Josh Smith: "Danny Ferry's winning attitude has trickled down to the coaches and players"

Josh Smith: "Danny Ferry's winning attitude has trickled down to the coaches and players"


Josh Smith: "Danny Ferry's winning attitude has trickled down to the coaches and players"

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How do you explain the fact that Atlanta has improved with Joe Johnson gone?

Josh Smith: I think that we're playing confident basketball. I think we have a lot of guys that are playing with a chip on their shoulders because nobody was giving us a chace to win basketball games this year. We weren't even supposed to make the playoffs after we made that trade. We're just trying to prove everybody wrong and playing together. We're getting wins.

Are you happy with your role?

JS: I'm happy. It's a bigger role than what I usually had. It's definitely challenging, but I'm up for challenges. I'm excited about what we're doing as a ball club, as a unit.

How has your relationship with the front office changed since Danny Ferry took over?

JS: I've always had a good relationship with the management. It's nothing against Rick Sund, but Danny Ferry worked for a lot of successful organizations in Cleveland and San Antonio, so I think he brought that winning attitude to this team and it has trickled down to the coaches and the players.

Are you happier with the franchise now than you were one year or two years ago?

JS: I'm happy. We've always been a successful ball club, but it's a different feel and a different energy definitely from the past previous years. In Atlanta, a new order is going on and, you know, I'm happy with what's taking place.

There's been a bunch of guys that have worn just one jersey throughout their NBA careers – David Robinson, Larry Bird… Does that carry any special meaning for you, to be able to wear just one jersey in your NBA career?

JS: It is something special. It's my ninth season and I've played all my career with the Atlanta Hawks. You never know what's going to happen. At the end of the day, you create a certain bond with the organization, a brotherhood with your teammates… But at the end of the day, you have to know this is a business. It would be great to be able to do something like that, but you never know what the future lies ahead of you.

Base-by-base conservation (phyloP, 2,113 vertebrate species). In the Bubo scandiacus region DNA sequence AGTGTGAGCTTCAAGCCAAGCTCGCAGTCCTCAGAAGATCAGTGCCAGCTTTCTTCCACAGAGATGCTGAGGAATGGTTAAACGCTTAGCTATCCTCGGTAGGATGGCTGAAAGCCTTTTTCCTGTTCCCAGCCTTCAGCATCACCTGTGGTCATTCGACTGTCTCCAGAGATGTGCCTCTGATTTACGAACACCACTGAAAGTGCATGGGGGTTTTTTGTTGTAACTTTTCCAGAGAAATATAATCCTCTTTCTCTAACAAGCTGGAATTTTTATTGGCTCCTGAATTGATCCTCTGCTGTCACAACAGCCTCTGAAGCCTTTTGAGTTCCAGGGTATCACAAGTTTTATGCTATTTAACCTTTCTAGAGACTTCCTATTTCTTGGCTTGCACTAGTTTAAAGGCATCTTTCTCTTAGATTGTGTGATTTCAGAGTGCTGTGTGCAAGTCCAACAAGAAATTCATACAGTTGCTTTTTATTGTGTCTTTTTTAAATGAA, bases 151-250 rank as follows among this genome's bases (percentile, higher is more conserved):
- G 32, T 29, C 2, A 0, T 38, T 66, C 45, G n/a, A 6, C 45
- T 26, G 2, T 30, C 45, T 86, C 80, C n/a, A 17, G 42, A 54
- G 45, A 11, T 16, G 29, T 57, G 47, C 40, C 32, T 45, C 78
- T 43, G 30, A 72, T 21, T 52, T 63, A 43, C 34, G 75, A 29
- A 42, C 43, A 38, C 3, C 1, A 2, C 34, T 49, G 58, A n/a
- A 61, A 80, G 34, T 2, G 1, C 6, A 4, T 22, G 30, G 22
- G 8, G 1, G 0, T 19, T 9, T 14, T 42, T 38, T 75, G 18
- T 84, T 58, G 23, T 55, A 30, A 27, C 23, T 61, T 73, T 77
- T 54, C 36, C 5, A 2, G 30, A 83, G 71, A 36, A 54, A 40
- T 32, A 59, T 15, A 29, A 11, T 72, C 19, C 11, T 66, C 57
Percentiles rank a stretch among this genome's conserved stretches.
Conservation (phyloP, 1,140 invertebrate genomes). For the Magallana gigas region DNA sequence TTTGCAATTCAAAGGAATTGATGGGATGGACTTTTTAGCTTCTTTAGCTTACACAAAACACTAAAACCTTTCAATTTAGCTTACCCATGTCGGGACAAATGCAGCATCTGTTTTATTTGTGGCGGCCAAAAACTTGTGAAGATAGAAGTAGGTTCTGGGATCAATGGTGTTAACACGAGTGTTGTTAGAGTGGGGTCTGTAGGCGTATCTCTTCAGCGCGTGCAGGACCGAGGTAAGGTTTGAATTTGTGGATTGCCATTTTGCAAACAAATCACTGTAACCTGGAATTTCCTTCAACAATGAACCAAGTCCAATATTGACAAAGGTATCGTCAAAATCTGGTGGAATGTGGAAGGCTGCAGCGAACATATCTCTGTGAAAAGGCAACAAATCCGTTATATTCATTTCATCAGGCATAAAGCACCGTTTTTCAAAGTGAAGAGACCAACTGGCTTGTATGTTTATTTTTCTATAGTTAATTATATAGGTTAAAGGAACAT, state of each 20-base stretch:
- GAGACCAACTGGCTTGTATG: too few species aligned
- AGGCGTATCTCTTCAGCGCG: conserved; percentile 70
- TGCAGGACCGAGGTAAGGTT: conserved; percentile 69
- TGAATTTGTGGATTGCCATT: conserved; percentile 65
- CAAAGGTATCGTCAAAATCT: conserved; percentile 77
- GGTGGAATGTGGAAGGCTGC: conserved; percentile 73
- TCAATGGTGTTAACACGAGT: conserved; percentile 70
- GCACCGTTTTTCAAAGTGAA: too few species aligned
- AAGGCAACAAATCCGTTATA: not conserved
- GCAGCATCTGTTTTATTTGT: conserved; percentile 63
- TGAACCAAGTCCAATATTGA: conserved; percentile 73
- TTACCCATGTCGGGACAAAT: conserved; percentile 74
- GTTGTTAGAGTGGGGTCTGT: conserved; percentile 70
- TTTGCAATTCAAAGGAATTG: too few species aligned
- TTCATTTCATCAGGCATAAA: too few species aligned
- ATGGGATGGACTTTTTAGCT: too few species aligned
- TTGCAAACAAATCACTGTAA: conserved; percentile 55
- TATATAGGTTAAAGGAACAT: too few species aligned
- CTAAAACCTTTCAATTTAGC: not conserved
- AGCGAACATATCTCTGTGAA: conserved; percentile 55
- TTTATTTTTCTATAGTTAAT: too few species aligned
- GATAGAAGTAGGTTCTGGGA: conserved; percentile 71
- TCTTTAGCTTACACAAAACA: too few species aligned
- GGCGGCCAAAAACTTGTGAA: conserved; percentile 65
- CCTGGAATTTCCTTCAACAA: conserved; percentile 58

How do you feel about free agency next summer?

JS: This is my second time, but I'm a unrestricted free agent this time, so it's kind of exciting just to be able to experience that for the first time. But you know, I'm just really focused on what's going on right now with my basketball team. I'm not looking further to free agency. I'm just trying to worry about what can we do in order to be successful this year.

How do you feel about the success Mike Woodson is having in New York?

JS: I'm very excited for what he's doing. I'm glad he's having a second opportunity to be a head coach. New York is one of the most dangerous teams inthe NBA right now. They've had a lot of convincing wins. He's getting the job done. What's more surprising is that they are doing it with Amare Stoudemire sidelined.

Magic Johnson said the Lakers should trade Pau Gasol for you. Any thoughts about it?

JS: I'm just about playing basketball games and being successful on the team I'm playing for. There's a lot of rumors, people are going to say things… But I'm just concerned about the Atlanta Hawks and winning basketball games for this team.

You have been one of the best players in the last decade not to make the All-Star Game. Do you still get mad about not being selected for the game?

JS: No, I don't. I don't. I mean, my numbers don't lie. At the end of the day, as long as I keep being successful and my teammates see me playing the way I'm capable of playing… If it happens, it happens. If not, I can't worry about me not making the All Star team.

Do you feel you have a better chance to make it this year since people don't have to vote for a center necessarily this time around?

JS: Well, I thought I had a good chance to make it last year and the year before too so (laughs). I don't want to get my hopes up.

At this point in your career, do you work more on refining what do you do well or do you work on improving your weaknesses?

JS: I do a little bit of both. I can always get better as a basketball player, but at the same time I want to work on my weaknesses and make them my strengths. I did a lot of stuff during the offseason, I worked extremely hard on my craft, on getting better and I think it's paying off during the season.

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